“It was on the eve of the great happenings of 1830: great sorrows menaced us; our blessed Father feared for our two families, if one in Heaven can still be said to fear. He wished, at least, to rekindle fervor, to see an increase in the prayers which, each day, ascend to the throne of mercy. The saddened heart of St. Vincent appeared under a sombre aspect, it took on a hue which was not of life. But, at the close of the novena, it appeared the color of vermilion, a reflection of celestial happiness surrounded it, and he gave assurance that his prayers had been heard. The Most Holy Virgin had turned aside the evils which would have befallen us; it is to her, that is, to the August Mary, that the Company is indebted for the new graces of preservation, and the special blessings which follow Daughters of Charity worthy of their beautiful name and faithful to their holy and sublime vocation.”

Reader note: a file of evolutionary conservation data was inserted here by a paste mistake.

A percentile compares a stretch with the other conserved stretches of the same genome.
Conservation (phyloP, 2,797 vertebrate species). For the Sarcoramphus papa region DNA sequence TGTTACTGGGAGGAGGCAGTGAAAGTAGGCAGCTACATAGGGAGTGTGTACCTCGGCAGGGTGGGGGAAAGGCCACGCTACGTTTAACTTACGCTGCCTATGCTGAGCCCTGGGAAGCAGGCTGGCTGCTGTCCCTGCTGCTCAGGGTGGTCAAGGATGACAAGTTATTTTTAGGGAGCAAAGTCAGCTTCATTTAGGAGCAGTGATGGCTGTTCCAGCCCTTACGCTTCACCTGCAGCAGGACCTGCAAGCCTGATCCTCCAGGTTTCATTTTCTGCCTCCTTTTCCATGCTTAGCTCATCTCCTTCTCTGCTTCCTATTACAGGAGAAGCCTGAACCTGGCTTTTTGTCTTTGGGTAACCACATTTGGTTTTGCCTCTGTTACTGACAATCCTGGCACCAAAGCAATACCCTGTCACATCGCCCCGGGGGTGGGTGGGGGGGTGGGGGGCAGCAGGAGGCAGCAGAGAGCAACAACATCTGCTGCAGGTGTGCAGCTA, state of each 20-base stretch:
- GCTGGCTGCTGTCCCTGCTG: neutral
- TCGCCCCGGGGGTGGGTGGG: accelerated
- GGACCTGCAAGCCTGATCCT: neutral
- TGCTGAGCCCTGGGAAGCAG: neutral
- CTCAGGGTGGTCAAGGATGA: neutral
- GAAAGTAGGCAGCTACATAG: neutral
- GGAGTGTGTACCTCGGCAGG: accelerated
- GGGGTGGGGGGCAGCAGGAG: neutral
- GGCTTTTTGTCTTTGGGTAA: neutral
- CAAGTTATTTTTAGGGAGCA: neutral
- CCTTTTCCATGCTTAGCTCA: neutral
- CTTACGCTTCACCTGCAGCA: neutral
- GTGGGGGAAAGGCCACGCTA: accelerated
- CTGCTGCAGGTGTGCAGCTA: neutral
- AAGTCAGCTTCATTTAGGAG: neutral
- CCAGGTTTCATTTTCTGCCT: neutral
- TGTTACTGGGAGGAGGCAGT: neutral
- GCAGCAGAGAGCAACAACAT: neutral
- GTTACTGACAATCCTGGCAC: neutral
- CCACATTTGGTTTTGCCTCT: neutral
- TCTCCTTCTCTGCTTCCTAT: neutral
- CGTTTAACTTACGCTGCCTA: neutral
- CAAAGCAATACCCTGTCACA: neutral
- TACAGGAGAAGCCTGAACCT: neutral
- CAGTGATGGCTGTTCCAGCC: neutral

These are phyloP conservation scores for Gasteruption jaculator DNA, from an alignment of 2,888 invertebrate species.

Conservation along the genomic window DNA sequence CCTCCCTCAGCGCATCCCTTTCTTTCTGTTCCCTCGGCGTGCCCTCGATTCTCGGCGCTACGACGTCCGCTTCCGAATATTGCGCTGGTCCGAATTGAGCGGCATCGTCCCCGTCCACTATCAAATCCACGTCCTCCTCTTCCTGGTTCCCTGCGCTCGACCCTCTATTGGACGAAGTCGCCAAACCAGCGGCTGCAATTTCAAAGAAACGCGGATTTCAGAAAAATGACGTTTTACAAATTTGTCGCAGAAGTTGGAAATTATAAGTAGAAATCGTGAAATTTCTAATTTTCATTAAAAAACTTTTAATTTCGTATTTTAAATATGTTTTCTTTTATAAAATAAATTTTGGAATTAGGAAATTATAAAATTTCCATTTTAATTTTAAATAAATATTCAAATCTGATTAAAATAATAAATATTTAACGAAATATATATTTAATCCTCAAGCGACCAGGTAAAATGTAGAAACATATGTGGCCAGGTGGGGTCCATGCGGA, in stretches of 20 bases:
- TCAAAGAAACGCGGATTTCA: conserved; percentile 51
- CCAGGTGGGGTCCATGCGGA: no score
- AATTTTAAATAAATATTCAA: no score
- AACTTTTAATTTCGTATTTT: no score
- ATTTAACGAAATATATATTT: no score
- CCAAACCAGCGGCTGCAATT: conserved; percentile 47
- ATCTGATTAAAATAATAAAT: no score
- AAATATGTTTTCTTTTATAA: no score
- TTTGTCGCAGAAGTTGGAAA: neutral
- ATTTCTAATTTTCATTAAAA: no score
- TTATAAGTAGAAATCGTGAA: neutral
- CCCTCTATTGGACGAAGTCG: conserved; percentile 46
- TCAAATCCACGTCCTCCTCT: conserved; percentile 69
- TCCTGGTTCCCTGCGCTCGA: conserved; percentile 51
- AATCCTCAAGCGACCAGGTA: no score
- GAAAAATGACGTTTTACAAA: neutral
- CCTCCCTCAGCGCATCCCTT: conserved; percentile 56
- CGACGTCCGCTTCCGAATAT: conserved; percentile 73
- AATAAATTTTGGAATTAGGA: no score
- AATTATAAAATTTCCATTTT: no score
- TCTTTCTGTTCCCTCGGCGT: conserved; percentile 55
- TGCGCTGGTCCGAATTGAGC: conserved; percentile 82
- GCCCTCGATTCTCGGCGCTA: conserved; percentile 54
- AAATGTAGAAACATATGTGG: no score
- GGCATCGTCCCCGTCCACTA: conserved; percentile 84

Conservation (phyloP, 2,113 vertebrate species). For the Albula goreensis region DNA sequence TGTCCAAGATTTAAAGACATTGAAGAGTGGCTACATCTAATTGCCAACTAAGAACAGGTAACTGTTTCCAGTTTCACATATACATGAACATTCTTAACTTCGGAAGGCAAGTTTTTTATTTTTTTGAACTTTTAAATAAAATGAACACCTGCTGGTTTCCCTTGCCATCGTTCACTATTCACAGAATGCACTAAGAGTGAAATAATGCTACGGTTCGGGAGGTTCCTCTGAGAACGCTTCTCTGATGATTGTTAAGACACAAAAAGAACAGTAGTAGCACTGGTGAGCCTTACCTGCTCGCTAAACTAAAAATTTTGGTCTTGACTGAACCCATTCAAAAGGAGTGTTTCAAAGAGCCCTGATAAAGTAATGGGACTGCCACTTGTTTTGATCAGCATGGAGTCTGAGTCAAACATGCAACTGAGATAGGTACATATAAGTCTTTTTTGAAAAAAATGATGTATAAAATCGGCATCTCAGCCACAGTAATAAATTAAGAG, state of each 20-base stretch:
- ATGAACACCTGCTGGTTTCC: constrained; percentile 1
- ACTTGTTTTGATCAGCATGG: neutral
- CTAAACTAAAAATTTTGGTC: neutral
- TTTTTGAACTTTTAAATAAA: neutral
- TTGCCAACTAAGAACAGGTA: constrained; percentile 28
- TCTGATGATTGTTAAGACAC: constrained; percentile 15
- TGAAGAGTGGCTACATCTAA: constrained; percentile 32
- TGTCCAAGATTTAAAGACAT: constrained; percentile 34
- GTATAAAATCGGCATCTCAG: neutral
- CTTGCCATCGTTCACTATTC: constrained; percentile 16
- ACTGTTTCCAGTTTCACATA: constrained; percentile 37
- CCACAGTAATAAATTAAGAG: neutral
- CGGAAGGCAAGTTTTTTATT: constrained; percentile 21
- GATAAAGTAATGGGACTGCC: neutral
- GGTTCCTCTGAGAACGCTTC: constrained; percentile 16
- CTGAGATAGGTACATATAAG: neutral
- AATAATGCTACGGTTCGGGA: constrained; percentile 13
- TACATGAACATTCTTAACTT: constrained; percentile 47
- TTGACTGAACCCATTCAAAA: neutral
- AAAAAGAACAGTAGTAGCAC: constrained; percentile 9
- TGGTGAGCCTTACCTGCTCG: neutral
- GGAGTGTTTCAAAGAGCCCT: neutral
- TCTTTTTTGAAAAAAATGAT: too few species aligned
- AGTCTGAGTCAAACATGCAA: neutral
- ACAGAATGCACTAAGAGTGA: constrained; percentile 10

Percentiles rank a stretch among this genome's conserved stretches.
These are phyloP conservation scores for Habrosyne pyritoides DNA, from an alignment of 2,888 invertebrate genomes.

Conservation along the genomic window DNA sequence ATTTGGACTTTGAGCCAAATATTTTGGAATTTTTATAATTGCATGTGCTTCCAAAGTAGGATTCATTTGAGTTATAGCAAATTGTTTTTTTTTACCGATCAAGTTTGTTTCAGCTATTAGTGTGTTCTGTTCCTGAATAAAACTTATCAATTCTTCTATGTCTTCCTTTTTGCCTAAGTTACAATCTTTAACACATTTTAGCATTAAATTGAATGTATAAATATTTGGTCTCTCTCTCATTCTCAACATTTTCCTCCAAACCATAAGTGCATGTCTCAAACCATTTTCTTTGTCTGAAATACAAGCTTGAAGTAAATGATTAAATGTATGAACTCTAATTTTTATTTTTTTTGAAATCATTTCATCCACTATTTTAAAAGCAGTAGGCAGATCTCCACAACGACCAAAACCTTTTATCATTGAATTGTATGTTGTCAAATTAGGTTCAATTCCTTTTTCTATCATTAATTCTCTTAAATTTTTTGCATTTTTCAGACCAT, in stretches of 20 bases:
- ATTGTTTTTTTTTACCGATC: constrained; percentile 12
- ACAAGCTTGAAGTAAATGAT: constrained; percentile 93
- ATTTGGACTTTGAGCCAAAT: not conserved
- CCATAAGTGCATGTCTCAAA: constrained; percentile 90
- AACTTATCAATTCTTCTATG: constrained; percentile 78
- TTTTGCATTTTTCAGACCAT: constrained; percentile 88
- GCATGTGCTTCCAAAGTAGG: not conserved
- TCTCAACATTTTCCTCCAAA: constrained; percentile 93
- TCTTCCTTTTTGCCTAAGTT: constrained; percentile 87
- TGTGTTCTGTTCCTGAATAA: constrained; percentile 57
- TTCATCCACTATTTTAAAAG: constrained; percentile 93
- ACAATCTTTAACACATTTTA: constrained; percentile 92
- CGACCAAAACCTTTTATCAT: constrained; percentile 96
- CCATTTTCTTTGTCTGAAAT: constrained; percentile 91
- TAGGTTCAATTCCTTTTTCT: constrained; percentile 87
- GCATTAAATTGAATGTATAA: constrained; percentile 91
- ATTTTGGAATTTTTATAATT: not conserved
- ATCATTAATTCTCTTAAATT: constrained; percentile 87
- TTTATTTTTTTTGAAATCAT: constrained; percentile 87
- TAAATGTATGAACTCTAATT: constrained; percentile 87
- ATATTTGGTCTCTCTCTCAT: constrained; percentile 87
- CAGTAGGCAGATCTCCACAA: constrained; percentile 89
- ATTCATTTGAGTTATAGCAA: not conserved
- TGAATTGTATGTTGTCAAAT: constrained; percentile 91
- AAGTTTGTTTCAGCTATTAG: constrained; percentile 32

Father Aladel could not see a hundred years further into the future how the Sisters of Charity flourish, 43,000 strong, and fill the earth to the “uttermost bounds” predicted by Sister Laboure. He could not see the Double Family of St. Vincent, surviving two world wars and the persecution of Nazi and Communist alike, continuing and expanding their many works, dying out in one place, springing up in another. He could not see the hospitals and orphanages, schools and seminaries, mission compounds and parishes, dotting the countries of North and South America. He had seen much, but he could not see all Catherine had seen in the heart of St. Vincent.